By Lars Dalseide | January 4 2013 12:49

Learning Precision Law Enforcement Rifle techniques from AFTT

AFTT owner Mark Fricke explains shooting positions to students during his Precision Rifle class in ArizonaAFTT owner/instructor Mark Fricke discussing shooting positions during his Precision Rifle class.

When I started working here at the NRA, I knew there would be a learning curve. The need to become intimate with the training, competitions, locations and lingo which surround the shooting sports. But I never thought I'd take as far as I did last March. That's when I enrolled in a Law Enforcement Precision Rifle class out in Wickenburg, Arizona.

The trip out to Arizona was less then encouraging ... record low temperatures, impassable back roads and the idea of sleeping in my SUV for the week were just a few of the obstacles. But it got better.

Temperatures rose to the 40s, my classmates helped out with the technical aspects and my shots started to find their target. Although my attempt to qualify with a Law Enforcement Rifle rating didn't go all that well, the experience was incredible. That's why my Precision Law Enforcement Rifle with American Firearms Training and Tactics is my #6 story of 2012.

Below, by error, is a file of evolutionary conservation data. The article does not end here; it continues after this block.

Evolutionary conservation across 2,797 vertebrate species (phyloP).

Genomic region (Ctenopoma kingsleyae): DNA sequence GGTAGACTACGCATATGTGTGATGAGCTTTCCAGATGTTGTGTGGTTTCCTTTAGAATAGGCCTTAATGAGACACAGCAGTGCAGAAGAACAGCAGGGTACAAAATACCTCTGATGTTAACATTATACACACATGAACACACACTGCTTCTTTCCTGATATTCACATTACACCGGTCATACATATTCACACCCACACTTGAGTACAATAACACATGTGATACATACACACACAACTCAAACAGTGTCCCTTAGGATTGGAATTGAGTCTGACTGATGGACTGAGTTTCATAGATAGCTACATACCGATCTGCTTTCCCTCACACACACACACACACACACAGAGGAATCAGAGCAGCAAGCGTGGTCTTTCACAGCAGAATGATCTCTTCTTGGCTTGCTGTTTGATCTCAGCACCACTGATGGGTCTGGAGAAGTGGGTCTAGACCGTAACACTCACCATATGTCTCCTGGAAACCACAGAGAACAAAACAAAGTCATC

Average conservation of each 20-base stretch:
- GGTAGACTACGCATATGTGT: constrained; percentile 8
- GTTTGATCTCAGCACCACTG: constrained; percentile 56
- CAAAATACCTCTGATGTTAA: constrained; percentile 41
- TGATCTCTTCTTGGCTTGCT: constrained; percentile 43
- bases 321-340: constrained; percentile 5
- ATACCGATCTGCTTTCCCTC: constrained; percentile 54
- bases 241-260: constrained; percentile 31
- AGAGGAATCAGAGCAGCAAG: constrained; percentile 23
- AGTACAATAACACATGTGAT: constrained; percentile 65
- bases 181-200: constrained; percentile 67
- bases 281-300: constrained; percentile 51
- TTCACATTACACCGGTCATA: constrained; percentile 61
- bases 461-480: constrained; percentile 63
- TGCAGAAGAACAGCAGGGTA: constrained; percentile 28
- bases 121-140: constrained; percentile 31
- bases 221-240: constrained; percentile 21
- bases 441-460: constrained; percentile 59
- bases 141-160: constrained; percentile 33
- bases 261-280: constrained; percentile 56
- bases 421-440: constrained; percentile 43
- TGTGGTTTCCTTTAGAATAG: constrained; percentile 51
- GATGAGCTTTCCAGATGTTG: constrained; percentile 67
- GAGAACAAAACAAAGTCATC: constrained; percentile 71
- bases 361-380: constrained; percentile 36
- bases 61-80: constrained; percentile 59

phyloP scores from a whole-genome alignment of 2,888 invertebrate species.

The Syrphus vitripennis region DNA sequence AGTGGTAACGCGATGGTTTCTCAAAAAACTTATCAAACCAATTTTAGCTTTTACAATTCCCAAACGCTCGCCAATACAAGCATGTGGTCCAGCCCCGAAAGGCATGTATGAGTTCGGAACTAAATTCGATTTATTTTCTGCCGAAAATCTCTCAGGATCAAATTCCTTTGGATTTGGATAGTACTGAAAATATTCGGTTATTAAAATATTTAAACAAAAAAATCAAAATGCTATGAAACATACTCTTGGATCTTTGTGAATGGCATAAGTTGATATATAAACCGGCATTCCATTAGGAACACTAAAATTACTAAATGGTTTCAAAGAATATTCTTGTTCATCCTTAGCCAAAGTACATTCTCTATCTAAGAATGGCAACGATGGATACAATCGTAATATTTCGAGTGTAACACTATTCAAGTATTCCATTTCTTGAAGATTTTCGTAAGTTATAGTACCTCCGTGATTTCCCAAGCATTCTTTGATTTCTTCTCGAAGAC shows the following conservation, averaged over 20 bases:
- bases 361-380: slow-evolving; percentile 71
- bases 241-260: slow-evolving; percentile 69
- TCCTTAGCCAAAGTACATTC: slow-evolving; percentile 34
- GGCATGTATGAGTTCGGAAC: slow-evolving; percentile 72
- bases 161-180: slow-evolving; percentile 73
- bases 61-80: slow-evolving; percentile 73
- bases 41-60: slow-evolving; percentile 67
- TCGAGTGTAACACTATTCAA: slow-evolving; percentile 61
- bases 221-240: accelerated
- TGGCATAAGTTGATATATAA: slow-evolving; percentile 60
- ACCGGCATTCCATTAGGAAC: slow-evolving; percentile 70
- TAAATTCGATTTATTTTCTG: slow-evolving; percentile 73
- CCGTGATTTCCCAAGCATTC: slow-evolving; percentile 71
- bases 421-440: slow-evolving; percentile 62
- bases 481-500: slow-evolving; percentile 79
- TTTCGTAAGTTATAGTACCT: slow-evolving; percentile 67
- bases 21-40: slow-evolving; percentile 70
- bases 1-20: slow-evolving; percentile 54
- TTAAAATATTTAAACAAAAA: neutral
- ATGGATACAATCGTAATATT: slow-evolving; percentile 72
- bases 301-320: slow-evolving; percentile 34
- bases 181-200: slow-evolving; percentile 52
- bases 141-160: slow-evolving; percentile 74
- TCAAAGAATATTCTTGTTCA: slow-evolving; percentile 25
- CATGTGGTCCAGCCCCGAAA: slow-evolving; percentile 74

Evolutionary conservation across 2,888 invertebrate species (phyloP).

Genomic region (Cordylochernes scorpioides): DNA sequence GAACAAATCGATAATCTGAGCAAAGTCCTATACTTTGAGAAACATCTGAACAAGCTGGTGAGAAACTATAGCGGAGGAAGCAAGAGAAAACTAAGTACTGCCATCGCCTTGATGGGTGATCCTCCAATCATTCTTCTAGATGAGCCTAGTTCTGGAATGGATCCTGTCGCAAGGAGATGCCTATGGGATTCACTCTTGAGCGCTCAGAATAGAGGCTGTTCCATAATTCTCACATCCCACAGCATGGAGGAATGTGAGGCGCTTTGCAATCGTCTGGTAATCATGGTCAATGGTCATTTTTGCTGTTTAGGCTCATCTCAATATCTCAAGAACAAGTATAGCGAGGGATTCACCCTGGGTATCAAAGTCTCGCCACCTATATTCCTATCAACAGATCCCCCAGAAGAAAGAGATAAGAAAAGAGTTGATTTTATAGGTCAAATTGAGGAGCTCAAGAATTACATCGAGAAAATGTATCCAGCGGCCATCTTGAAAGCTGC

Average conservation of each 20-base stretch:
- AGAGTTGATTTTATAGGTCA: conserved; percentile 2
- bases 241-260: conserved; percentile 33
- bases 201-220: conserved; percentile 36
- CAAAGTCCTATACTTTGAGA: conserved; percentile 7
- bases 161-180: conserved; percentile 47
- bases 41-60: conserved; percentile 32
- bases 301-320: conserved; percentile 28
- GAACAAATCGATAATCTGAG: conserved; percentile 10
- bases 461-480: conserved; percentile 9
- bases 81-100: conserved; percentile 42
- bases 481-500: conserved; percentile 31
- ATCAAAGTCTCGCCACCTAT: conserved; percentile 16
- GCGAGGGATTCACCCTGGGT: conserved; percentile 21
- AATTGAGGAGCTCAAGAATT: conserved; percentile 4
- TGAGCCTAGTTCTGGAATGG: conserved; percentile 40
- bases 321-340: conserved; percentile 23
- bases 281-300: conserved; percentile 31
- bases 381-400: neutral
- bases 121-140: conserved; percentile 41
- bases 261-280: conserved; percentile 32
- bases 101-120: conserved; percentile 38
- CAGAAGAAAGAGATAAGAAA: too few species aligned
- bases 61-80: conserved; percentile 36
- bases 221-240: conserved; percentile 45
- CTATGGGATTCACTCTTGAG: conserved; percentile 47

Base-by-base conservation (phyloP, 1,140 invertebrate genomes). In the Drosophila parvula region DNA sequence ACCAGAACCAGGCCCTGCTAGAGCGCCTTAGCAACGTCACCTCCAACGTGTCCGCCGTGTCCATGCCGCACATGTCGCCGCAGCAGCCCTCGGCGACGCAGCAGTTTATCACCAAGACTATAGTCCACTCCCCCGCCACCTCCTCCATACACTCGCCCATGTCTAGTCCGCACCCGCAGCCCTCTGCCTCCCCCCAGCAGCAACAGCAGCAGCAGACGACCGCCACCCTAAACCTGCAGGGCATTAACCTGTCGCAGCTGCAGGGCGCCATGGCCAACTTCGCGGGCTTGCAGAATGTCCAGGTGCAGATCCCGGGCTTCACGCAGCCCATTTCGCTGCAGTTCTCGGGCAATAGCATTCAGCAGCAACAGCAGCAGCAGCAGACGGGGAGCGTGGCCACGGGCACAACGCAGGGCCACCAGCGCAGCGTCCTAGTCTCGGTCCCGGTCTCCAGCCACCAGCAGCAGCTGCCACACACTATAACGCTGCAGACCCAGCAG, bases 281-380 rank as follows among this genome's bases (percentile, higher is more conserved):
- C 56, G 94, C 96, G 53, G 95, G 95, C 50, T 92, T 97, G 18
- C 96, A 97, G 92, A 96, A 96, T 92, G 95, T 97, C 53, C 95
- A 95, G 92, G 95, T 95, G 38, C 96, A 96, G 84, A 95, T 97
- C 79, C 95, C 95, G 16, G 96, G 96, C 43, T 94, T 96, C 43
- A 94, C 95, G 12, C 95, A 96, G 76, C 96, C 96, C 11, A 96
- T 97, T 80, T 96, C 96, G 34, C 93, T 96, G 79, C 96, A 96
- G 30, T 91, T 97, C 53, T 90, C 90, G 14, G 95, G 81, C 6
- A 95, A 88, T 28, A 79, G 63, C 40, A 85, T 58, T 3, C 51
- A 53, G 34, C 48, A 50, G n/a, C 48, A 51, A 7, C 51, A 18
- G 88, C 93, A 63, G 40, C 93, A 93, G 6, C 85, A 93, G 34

NRAblog Editor Lars Dalseide shooting prone from the 100 yard line
NRAblog Editor Lars Dalseide shooting his Colt AR-15 prone from the 100 yard line

NRAblog Editor Lars Dalseide is in Arizona this week for a Precision Law Enforcement Rifle class. While there, he is providing daily updates of the experience here on NRAblog.

Wickenberg, Arizona - Day two at American Firearms Training & Tactics Law Enforcement Precision Rifle class started with the promise of 200 rounds. As Owner/Director Mark Fricke says, a guy can buy a hunting rifle and put less than 200 rounds through it in a lifetime. Ten shots to zero it in, two or three shots (if they're on target) during hunting season, another five to ten rounds to zero in for next hunting season and so on. We were going to best that total with today's training. There were plenty of smiles.

We were also promised 300 yards. Although less than 1% of all law enforcement encounters require the team's shooters to deploy more than 100 yards, that doesn't mean they should ignore the training required to make such a shot. But we weren't starting there.

Read the full Law Enforcement Rifle Training story here on NRAblog.

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